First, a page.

luke kurtis:

kurtis innocently bought a fraudulent iTunes gift card and was locked out of his Apple account for two months. He lost access to $15,000 worth of media and apps amassed over 15 years.

At first, it seemed like a mild inconvenience, but I soon found out how many apps on my iOS and Mac devices couldn’t be updated, not to mention how I couldn’t download anything new. When I had to take a trip for a family emergency, the JetBlue app wouldn’t let me access my boarding pass, saying I had to update the app to use it. It was the first time I’d flown with a paper boarding pass in years. I couldn’t even pass time on the flight playing Animal Crossing on my phone, because I got a similar error message when I opened the game.

I couldn’t use my HomePod to stream anything from my vast music collection I’d spent 15 years building; I couldn’t watch purchased movies or shows on my Apple TV; and I couldn’t download apps needed for my work at Quartz. As we anticipated the July 4th holiday in a team meeting, a manager recommended we all uninstall Slack for the holiday to truly disconnect and enjoy some time away from work. I wanted to, but I knew that if I did, I wouldn’t be able to reinstall it.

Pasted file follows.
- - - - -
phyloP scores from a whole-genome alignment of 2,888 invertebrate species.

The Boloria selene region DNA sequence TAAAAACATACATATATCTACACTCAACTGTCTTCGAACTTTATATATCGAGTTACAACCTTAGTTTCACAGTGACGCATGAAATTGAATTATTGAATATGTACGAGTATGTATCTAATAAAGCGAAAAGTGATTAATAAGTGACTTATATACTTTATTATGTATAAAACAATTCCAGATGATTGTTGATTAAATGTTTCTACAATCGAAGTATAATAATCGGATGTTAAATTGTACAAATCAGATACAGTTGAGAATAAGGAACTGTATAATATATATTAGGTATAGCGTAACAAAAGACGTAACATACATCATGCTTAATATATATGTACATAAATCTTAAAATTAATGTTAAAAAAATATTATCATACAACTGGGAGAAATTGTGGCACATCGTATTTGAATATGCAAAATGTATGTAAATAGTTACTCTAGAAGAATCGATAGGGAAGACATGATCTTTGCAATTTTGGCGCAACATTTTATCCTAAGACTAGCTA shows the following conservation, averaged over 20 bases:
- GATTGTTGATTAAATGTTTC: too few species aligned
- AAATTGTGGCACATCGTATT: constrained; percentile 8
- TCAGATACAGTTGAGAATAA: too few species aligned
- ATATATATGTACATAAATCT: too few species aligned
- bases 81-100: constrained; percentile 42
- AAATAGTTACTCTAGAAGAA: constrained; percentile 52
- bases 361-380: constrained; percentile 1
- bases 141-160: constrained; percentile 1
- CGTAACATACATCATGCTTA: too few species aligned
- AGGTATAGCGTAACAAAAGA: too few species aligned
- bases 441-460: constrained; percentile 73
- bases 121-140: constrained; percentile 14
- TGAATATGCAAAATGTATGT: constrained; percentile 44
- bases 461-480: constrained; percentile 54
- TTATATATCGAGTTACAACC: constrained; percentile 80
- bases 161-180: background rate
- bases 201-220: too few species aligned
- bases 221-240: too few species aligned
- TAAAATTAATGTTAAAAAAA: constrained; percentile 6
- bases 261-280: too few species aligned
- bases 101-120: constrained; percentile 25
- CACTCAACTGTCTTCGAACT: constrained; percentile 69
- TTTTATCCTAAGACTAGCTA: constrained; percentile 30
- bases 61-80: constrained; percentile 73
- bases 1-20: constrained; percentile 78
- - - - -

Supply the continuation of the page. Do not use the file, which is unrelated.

Several customer service representatives seemed friendly at first and said they’d help, but then they shut him down without explanation. Finally, after writing to Tim Cook, he got his access restored.

This whole ordeal made me wonder if I want to continue using Apple products. The more I consider it, the more I realize it’s not just a question of choosing one product over another. The truth is that Google or Microsoft (or Nintendo, or Samsung, or Sony, the list goes on) could just as easily cut off a customer for no stated purpose and without recourse.

Do we think enough about the rights we as consumers have when skimming over those long, unwieldy terms and conditions documents we sign to get access to the gadgets and products we buy every day? How much are we really buying, and how much are we just renting for a while?